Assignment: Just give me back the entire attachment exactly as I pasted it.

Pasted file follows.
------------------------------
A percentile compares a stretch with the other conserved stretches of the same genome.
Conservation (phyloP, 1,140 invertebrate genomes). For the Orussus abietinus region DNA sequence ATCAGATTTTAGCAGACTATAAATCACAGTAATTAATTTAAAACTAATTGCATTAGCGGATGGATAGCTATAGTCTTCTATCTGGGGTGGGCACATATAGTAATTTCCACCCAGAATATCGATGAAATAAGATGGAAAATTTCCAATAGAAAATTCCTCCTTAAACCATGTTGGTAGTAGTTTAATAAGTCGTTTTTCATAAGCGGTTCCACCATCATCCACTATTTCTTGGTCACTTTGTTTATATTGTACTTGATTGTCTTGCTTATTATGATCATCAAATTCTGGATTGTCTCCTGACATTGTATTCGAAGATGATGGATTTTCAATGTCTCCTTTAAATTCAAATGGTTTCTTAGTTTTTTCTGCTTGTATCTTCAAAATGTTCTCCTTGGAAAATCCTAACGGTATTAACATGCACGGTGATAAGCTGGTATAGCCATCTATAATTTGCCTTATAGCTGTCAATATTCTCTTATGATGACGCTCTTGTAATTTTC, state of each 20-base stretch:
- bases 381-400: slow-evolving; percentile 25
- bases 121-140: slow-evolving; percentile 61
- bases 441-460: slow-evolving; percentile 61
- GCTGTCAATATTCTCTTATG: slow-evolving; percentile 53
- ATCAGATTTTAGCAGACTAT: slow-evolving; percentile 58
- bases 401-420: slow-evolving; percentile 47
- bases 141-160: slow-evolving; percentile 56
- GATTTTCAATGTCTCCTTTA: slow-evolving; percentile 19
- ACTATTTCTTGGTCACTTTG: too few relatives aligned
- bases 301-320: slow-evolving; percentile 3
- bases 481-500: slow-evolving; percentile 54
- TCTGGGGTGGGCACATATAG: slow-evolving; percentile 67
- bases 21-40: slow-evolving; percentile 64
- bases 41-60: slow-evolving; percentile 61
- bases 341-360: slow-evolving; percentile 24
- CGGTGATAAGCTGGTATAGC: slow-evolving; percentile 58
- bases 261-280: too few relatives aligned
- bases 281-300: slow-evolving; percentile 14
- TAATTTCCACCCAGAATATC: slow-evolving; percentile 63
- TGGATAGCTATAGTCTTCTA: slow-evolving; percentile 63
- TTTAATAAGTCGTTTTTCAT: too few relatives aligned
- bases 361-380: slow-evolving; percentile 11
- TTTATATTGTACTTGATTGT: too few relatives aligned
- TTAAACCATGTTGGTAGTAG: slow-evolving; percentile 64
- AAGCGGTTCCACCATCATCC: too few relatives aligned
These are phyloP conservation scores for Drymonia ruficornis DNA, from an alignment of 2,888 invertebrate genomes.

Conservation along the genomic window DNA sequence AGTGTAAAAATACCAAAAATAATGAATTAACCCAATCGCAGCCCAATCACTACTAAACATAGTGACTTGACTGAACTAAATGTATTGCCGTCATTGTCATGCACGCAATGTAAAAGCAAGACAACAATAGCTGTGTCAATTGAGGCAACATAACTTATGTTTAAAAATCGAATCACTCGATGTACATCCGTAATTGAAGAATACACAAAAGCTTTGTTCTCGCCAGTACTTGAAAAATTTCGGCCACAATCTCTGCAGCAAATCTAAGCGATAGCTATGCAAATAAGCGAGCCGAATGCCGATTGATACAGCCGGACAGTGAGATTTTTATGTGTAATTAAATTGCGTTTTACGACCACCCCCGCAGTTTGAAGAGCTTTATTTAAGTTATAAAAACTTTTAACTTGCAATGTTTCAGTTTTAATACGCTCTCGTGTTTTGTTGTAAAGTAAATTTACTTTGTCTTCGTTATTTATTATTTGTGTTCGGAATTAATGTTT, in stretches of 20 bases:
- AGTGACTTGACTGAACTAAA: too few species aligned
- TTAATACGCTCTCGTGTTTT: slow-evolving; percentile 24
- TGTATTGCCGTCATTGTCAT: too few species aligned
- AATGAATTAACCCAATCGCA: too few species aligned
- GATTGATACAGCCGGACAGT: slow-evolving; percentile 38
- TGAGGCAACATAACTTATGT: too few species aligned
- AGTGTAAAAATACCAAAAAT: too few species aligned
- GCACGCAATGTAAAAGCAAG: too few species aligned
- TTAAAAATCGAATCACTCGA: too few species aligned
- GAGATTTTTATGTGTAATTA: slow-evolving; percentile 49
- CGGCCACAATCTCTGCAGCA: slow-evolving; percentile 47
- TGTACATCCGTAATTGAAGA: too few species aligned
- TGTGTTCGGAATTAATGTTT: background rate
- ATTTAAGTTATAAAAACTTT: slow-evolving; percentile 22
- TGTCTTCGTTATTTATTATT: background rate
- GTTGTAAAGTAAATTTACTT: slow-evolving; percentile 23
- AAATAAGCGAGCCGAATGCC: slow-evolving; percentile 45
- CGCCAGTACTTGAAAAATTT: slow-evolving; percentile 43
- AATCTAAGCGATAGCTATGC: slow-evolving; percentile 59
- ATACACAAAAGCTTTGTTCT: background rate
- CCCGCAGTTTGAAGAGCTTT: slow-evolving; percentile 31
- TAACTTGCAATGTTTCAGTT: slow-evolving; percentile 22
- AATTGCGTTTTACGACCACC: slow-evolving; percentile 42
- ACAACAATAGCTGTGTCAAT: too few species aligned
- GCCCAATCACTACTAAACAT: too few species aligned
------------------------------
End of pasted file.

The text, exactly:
A percentile compares a stretch with the other conserved stretches of the same genome.
Conservation (phyloP, 1,140 invertebrate genomes). For the Orussus abietinus region DNA sequence ATCAGATTTTAGCAGACTATAAATCACAGTAATTAATTTAAAACTAATTGCATTAGCGGATGGATAGCTATAGTCTTCTATCTGGGGTGGGCACATATAGTAATTTCCACCCAGAATATCGATGAAATAAGATGGAAAATTTCCAATAGAAAATTCCTCCTTAAACCATGTTGGTAGTAGTTTAATAAGTCGTTTTTCATAAGCGGTTCCACCATCATCCACTATTTCTTGGTCACTTTGTTTATATTGTACTTGATTGTCTTGCTTATTATGATCATCAAATTCTGGATTGTCTCCTGACATTGTATTCGAAGATGATGGATTTTCAATGTCTCCTTTAAATTCAAATGGTTTCTTAGTTTTTTCTGCTTGTATCTTCAAAATGTTCTCCTTGGAAAATCCTAACGGTATTAACATGCACGGTGATAAGCTGGTATAGCCATCTATAATTTGCCTTATAGCTGTCAATATTCTCTTATGATGACGCTCTTGTAATTTTC, state of each 20-base stretch:
- bases 381-400: slow-evolving; percentile 25
- bases 121-140: slow-evolving; percentile 61
- bases 441-460: slow-evolving; percentile 61
- GCTGTCAATATTCTCTTATG: slow-evolving; percentile 53
- ATCAGATTTTAGCAGACTAT: slow-evolving; percentile 58
- bases 401-420: slow-evolving; percentile 47
- bases 141-160: slow-evolving; percentile 56
- GATTTTCAATGTCTCCTTTA: slow-evolving; percentile 19
- ACTATTTCTTGGTCACTTTG: too few relatives aligned
- bases 301-320: slow-evolving; percentile 3
- bases 481-500: slow-evolving; percentile 54
- TCTGGGGTGGGCACATATAG: slow-evolving; percentile 67
- bases 21-40: slow-evolving; percentile 64
- bases 41-60: slow-evolving; percentile 61
- bases 341-360: slow-evolving; percentile 24
- CGGTGATAAGCTGGTATAGC: slow-evolving; percentile 58
- bases 261-280: too few relatives aligned
- bases 281-300: slow-evolving; percentile 14
- TAATTTCCACCCAGAATATC: slow-evolving; percentile 63
- TGGATAGCTATAGTCTTCTA: slow-evolving; percentile 63
- TTTAATAAGTCGTTTTTCAT: too few relatives aligned
- bases 361-380: slow-evolving; percentile 11
- TTTATATTGTACTTGATTGT: too few relatives aligned
- TTAAACCATGTTGGTAGTAG: slow-evolving; percentile 64
- AAGCGGTTCCACCATCATCC: too few relatives aligned
These are phyloP conservation scores for Drymonia ruficornis DNA, from an alignment of 2,888 invertebrate genomes.

Conservation along the genomic window DNA sequence AGTGTAAAAATACCAAAAATAATGAATTAACCCAATCGCAGCCCAATCACTACTAAACATAGTGACTTGACTGAACTAAATGTATTGCCGTCATTGTCATGCACGCAATGTAAAAGCAAGACAACAATAGCTGTGTCAATTGAGGCAACATAACTTATGTTTAAAAATCGAATCACTCGATGTACATCCGTAATTGAAGAATACACAAAAGCTTTGTTCTCGCCAGTACTTGAAAAATTTCGGCCACAATCTCTGCAGCAAATCTAAGCGATAGCTATGCAAATAAGCGAGCCGAATGCCGATTGATACAGCCGGACAGTGAGATTTTTATGTGTAATTAAATTGCGTTTTACGACCACCCCCGCAGTTTGAAGAGCTTTATTTAAGTTATAAAAACTTTTAACTTGCAATGTTTCAGTTTTAATACGCTCTCGTGTTTTGTTGTAAAGTAAATTTACTTTGTCTTCGTTATTTATTATTTGTGTTCGGAATTAATGTTT, in stretches of 20 bases:
- AGTGACTTGACTGAACTAAA: too few species aligned
- TTAATACGCTCTCGTGTTTT: slow-evolving; percentile 24
- TGTATTGCCGTCATTGTCAT: too few species aligned
- AATGAATTAACCCAATCGCA: too few species aligned
- GATTGATACAGCCGGACAGT: slow-evolving; percentile 38
- TGAGGCAACATAACTTATGT: too few species aligned
- AGTGTAAAAATACCAAAAAT: too few species aligned
- GCACGCAATGTAAAAGCAAG: too few species aligned
- TTAAAAATCGAATCACTCGA: too few species aligned
- GAGATTTTTATGTGTAATTA: slow-evolving; percentile 49
- CGGCCACAATCTCTGCAGCA: slow-evolving; percentile 47
- TGTACATCCGTAATTGAAGA: too few species aligned
- TGTGTTCGGAATTAATGTTT: background rate
- ATTTAAGTTATAAAAACTTT: slow-evolving; percentile 22
- TGTCTTCGTTATTTATTATT: background rate
- GTTGTAAAGTAAATTTACTT: slow-evolving; percentile 23
- AAATAAGCGAGCCGAATGCC: slow-evolving; percentile 45
- CGCCAGTACTTGAAAAATTT: slow-evolving; percentile 43
- AATCTAAGCGATAGCTATGC: slow-evolving; percentile 59
- ATACACAAAAGCTTTGTTCT: background rate
- CCCGCAGTTTGAAGAGCTTT: slow-evolving; percentile 31
- TAACTTGCAATGTTTCAGTT: slow-evolving; percentile 22
- AATTGCGTTTTACGACCACC: slow-evolving; percentile 42
- ACAACAATAGCTGTGTCAAT: too few species aligned
- GCCCAATCACTACTAAACAT: too few species aligned